It has begun to realise that wisdom can also be gleaned from the experience of emerging economies
The IMF has spoken. In its latest World Economic Outlook,the IMF forecasts that the advanced countries will continue to be in a difficult situation,with a grim fiscal position and vulnerable financial markets. In contrast,emerging markets have done well on the fiscal front and are expected to continue with a neutral fiscal policy in the medium term. There were lessons to be learnt from the emerging economies that,if shared earlier,could have saved the global economy from this unprecedented recession.
The IMF has come a long way in providing policy advice to its member countries. It has begun to realise that economic wisdom could also be gleaned from the macro-management experience of emerging economies. The view on capital flows has changed and is far more pragmatic and experience-based now,having evolved through an extensive,two-year consultative process with member countries. The emerging markets have been advised to stay alert to the risks stemming from increased cross-border capital flows,as low interest rates and a high risk appetite in advanced countries could result in a situation where too much money could be chasing too few emerging market assets. At last,the IMF has recognised what was being advocated by India and other emerging economies for more than a decade: easy monetary policy in advanced countries spills over to the emerging countries and causes disruptions in the smooth functioning of the markets.
Another interesting case is inflation targeting,being discussed by the IMF in the context of a flatter Phillips curve (which represents a historical inverse relation between inflation and unemployment). which is certain to gladden the hearts of many policymakers and central bank governors in leading emerging markets,including India. Indeed,policymakers from India had been in the forefront of arguing that given the status of financial markets,twin deficits and the economy,inflation targeting is not the appropriate regime for India. The researchers in the IMF are only now beginning to realise that suggesting inflation targeting to all countries and in all circumstances was probably not the best policy advice.
There is yet another case of change in policy advice. The IMF has now begun to question the impact of debt on economic growth,in the current context of deficient global aggregate demand and has offered research yielding mixed results on the effect of debt on growth. Historically,the IMFs advice was based on the premise that debt overhang has growth retarding implications on the economy through various channels like reduced public and private investment. In traditional literature,debt overhang threshold levels were discussed,which gave broadly similar results. In contrast,according to the IMF,recent studies to understand debt restructuring channels and its distributional effects across different sectors of the economy indicate a reverse result. Earlier,despite the celebrated 1944 article by Evsey Domar in American Economic Review,where two variables matter,the real interest rates and the growth rate of the economy the IMF would not consider the arguments of the emerging markets. Further,in 1992,after the Maastricht Treaty sanctified the two ratios of fiscal deficit and debt-to-GDP at 3 per cent and 60 per cent respectively,advocacy by the IMF became shriller. And Carmen Reinhart and Kenneth Rogoff raised the threshold level of debt ratio to 90 per cent before it negatively impacts growth in 2010. It now turns out that this number was based on an excel error. There was,and still is,no theoretical literature to justify these ratios,but the IMF assigned them a biblical status and applied it rigorously to all countries.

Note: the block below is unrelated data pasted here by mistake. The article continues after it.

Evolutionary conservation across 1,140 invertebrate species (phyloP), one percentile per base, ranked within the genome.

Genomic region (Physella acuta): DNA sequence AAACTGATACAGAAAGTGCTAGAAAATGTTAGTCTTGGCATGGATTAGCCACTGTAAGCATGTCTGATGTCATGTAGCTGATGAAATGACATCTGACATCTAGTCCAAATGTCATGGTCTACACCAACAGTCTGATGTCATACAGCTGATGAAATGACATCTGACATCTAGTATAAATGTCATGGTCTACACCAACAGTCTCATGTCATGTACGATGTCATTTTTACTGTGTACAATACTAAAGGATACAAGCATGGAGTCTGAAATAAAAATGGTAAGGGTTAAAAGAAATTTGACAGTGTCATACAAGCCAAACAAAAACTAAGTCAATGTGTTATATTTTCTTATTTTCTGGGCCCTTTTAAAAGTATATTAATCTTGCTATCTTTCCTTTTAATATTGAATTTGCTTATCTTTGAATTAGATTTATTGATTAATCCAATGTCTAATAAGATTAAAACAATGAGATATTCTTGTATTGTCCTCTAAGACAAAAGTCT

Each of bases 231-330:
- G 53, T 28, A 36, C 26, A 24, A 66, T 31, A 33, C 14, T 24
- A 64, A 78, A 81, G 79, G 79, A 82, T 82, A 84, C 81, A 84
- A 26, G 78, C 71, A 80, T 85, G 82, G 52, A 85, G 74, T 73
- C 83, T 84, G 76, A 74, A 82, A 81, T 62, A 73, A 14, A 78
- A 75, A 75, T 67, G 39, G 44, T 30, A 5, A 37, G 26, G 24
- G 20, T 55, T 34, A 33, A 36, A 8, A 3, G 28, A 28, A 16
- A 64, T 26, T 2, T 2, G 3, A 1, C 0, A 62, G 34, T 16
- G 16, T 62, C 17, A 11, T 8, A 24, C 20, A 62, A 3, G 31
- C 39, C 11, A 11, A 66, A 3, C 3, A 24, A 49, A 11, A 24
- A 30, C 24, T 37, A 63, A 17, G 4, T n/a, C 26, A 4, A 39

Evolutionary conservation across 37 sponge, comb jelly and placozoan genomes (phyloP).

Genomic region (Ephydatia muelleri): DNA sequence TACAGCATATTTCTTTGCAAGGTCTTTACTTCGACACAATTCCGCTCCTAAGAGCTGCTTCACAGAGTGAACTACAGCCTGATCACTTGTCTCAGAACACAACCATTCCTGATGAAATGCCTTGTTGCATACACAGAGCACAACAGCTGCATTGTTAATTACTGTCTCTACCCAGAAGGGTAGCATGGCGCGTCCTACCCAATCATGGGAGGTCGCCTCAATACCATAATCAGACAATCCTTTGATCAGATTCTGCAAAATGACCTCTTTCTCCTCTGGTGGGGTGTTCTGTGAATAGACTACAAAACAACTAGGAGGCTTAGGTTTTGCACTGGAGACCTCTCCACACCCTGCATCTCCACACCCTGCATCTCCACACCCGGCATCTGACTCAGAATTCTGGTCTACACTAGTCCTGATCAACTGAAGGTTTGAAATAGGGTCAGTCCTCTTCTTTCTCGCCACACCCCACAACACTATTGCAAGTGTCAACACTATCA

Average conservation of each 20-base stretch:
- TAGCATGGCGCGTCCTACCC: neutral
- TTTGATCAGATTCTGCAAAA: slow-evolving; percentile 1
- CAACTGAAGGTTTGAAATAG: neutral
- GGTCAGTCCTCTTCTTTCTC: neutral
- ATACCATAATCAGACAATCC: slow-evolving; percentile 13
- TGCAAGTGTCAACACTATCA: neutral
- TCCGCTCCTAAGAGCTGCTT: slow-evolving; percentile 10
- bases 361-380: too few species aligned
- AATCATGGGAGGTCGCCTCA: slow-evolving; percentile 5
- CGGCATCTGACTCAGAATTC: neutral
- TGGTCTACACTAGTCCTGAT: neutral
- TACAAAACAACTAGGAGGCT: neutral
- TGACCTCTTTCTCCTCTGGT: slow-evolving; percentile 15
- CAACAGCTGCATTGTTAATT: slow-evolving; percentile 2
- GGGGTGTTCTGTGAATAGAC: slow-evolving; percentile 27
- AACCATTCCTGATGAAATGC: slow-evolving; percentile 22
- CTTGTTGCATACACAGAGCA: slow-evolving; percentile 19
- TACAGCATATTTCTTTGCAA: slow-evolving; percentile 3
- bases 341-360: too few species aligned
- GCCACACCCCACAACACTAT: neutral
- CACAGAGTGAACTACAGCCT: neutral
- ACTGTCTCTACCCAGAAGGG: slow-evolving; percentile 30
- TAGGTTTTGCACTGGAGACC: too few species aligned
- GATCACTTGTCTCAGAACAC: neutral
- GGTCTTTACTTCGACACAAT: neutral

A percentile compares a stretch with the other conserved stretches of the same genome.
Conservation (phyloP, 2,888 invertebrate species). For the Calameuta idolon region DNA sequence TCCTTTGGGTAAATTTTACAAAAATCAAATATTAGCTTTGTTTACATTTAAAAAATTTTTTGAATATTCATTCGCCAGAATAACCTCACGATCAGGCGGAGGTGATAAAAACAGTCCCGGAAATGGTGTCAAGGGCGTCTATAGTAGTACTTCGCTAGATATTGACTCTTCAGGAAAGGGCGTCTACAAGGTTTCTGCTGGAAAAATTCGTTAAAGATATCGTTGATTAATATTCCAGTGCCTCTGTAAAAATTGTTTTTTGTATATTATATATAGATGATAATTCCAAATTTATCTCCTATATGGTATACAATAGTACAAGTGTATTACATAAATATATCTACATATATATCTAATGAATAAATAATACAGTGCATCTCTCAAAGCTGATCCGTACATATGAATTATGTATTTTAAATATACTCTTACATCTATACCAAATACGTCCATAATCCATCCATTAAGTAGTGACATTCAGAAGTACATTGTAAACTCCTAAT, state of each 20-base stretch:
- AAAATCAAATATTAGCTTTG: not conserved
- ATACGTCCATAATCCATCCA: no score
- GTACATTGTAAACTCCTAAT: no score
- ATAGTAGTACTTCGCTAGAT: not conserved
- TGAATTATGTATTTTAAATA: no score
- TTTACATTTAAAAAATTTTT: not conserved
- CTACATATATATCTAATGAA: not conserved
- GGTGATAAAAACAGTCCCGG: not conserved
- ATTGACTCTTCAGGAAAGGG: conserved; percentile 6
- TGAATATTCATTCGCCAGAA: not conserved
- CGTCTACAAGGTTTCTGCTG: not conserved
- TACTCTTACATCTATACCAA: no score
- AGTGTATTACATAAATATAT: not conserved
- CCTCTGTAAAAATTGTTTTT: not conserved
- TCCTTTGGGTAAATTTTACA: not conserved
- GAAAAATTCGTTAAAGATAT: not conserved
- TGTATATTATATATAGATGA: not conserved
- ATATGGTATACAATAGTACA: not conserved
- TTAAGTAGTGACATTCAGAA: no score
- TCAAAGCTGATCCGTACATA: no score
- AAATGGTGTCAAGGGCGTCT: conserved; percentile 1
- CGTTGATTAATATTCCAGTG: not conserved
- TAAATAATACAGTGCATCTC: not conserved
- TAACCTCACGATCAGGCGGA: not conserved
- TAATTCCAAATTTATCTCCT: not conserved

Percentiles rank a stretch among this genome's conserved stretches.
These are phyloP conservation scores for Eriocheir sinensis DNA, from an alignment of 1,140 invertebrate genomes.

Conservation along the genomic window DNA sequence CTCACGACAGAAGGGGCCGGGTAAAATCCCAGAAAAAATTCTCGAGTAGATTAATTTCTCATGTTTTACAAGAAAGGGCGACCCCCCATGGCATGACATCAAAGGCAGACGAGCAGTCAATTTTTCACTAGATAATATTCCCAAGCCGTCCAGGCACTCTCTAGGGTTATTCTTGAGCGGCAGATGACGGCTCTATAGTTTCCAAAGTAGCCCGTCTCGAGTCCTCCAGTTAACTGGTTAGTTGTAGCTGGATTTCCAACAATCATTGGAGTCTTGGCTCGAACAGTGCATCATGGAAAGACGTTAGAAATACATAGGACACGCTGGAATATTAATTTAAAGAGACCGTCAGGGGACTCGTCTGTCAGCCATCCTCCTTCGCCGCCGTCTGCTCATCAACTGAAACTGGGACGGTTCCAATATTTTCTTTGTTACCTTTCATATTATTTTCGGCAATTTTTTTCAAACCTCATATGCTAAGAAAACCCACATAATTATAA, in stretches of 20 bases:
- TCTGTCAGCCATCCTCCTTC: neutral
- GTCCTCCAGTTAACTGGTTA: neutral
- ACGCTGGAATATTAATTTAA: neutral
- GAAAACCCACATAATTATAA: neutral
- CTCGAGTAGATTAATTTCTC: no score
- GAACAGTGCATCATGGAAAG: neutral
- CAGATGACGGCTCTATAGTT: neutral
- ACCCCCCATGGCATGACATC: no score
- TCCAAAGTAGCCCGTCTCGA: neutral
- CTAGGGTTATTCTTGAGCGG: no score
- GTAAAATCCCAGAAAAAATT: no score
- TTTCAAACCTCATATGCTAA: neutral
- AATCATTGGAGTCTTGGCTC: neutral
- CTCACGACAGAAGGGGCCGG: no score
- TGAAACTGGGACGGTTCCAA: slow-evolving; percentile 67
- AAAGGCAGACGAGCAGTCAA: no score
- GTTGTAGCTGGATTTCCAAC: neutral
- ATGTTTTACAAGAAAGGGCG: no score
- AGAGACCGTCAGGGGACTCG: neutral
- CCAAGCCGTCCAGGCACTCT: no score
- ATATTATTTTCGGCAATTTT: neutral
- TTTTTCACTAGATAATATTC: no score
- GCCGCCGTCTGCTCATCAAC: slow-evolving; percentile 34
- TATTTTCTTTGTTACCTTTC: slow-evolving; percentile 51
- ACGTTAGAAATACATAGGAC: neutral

The IMF,five years after the onset of the crisis,is now advising select central banks on exit policy and the use of the macro-prudential toolkit to mitigate risks and strengthen supervision of the financial sector during the exit phase. The strategy and policy advice by the IMF seems familiar to many regulators and supervisors in emerging markets,especially India,who continue to believe that precaution is better than cure.
Another change is the recognition of the need to reflect emerging markets and developing countries in the governance and power structures in the IMF,which requires a reform of the quota formula and shares to reflect the changing structure of the global economy. With implementation of the 2008 reforms still pending and the formula reform deadline of January 2013 ignored,emerging markets wonder about the nature of the next quota revision promised by 2014 in the spring meeting communique.
With the growing integration of the global economy,the need for distilling and sharing lessons from the experiences of both developed and emerging countries is a necessity. An institution like the IMF should have been in the forefront of the two-way cross-pollination of such knowledge. Better late than never,the reversal in many policy stances by the IMF since the global financial crises in 2008,and particularly in the past three years,is expected to strengthen relationships and the path to recovery and growth. The strategy and vision of the Indian policymakers is increasingly recognised by the world and international institutions a matter of national pride for all of us.
Virmani is former executive director,IMF and Singh is RBI Chair professor of economics at IIM,Bangalore.Views are personal
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